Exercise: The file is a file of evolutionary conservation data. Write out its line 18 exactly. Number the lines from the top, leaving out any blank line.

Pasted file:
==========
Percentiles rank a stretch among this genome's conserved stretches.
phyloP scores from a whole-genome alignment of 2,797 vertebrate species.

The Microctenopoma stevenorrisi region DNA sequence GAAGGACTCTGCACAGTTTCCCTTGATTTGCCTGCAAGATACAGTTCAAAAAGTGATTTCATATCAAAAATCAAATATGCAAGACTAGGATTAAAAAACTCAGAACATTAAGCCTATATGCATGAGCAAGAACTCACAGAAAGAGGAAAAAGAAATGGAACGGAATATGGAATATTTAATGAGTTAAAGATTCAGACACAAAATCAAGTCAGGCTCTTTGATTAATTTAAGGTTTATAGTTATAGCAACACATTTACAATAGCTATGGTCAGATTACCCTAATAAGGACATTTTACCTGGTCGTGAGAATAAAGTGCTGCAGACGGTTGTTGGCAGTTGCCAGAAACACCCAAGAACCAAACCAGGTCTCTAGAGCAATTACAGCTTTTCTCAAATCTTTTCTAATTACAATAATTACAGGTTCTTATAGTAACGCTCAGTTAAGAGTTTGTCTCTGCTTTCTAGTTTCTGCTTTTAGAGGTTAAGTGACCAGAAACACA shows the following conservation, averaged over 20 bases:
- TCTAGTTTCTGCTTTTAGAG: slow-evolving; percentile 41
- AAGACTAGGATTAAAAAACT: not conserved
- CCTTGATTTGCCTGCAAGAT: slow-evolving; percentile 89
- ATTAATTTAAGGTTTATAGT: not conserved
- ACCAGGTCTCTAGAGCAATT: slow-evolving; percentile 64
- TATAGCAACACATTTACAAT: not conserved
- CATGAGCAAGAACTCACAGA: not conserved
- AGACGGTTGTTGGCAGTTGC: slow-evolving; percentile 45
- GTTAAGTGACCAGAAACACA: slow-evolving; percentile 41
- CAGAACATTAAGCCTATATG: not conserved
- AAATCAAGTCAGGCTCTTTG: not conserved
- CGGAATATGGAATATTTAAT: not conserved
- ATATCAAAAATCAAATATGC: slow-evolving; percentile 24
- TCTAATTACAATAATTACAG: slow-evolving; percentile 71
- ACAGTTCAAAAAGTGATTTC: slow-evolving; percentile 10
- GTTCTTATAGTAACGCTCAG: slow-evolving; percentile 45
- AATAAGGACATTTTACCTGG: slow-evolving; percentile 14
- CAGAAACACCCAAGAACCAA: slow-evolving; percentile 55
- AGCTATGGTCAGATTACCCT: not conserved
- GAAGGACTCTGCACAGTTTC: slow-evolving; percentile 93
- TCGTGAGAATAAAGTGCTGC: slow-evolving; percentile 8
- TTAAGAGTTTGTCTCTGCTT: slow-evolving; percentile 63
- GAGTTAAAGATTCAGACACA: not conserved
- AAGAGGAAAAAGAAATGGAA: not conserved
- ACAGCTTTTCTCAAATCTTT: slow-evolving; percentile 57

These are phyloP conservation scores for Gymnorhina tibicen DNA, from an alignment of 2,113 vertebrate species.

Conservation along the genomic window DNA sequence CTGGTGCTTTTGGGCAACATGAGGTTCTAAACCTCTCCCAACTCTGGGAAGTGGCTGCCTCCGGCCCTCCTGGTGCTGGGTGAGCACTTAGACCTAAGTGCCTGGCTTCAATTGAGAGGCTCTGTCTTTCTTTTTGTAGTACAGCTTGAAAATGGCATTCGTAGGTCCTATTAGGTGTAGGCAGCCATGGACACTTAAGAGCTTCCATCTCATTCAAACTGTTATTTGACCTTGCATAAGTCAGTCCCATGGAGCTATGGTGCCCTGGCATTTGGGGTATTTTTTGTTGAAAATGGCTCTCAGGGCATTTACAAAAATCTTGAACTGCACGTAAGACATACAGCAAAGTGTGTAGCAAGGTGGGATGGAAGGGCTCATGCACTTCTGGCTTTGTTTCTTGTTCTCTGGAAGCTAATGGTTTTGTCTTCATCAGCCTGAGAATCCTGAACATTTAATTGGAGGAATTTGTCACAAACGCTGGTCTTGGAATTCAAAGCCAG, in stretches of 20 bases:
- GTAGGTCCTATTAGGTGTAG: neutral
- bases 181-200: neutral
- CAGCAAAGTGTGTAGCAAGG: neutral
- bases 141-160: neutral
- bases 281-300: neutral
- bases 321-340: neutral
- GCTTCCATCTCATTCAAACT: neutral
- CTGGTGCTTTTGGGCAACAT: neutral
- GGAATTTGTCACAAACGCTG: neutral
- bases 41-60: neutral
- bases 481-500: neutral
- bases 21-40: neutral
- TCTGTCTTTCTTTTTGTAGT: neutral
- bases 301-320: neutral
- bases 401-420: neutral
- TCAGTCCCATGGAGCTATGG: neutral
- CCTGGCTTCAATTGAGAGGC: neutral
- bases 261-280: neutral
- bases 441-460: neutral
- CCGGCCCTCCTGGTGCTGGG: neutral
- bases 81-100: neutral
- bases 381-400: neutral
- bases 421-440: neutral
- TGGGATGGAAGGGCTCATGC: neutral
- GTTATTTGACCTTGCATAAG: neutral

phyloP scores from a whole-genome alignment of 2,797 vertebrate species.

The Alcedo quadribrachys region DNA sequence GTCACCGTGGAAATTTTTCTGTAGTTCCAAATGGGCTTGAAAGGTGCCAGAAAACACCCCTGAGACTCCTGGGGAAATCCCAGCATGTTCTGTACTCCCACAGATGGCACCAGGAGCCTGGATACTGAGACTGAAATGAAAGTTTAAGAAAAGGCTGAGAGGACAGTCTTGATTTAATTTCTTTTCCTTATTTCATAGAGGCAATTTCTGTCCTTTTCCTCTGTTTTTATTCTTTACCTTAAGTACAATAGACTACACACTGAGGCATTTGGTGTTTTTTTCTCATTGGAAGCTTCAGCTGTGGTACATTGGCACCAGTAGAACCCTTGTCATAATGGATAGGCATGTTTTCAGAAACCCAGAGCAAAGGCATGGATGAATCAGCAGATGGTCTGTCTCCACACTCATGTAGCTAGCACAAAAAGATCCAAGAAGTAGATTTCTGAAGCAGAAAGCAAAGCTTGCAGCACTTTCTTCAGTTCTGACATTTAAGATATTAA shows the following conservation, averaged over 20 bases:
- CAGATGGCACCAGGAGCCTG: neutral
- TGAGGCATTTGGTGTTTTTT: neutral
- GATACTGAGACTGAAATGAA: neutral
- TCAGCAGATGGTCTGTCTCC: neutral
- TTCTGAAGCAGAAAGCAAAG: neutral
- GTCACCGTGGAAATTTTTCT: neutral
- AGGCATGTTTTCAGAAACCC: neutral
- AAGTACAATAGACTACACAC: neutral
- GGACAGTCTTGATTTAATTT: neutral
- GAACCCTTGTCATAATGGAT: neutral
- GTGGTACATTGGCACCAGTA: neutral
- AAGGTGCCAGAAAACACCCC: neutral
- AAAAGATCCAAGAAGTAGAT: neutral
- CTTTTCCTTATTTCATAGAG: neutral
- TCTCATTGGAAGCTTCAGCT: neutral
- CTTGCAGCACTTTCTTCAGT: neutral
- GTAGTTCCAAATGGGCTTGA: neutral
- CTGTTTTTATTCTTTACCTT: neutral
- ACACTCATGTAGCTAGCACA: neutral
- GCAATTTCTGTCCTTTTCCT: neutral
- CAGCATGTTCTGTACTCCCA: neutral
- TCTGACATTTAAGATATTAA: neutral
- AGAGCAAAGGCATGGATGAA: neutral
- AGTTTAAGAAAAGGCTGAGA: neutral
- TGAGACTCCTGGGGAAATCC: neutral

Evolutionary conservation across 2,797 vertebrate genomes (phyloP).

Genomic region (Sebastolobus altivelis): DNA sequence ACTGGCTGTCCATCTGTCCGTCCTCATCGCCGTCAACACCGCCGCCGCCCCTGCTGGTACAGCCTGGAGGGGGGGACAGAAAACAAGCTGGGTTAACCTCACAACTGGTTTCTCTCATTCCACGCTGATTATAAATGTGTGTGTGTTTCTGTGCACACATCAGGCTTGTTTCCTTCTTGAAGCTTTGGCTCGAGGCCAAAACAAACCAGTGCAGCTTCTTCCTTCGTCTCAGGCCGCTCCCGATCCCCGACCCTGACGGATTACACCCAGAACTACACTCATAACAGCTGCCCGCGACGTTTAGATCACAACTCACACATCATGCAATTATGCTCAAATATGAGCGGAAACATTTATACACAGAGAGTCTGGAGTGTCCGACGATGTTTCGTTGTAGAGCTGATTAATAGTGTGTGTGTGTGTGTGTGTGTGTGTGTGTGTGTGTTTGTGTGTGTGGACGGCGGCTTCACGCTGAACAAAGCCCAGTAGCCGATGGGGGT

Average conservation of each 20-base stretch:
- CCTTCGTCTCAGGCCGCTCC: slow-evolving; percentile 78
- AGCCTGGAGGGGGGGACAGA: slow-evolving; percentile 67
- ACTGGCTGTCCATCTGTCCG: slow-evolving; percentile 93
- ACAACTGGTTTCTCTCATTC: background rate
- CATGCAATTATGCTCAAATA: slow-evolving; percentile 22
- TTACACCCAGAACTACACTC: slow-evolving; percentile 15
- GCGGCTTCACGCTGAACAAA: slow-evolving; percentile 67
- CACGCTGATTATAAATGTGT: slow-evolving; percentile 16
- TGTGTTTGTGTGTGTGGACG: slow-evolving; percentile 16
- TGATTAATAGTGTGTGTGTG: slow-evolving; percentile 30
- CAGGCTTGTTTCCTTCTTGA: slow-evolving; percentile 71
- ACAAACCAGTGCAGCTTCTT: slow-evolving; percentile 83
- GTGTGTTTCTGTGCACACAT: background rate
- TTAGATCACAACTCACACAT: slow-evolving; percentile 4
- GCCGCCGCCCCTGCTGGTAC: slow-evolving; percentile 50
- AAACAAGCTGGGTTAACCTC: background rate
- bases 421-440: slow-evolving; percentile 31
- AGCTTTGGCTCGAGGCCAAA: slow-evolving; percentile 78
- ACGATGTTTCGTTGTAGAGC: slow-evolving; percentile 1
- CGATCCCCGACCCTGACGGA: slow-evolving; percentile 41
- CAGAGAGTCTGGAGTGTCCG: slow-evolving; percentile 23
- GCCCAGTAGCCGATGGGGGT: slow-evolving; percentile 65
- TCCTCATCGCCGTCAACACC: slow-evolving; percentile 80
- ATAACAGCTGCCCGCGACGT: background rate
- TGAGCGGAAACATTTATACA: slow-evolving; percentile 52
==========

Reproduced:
- ACAGTTCAAAAAGTGATTTC: slow-evolving; percentile 10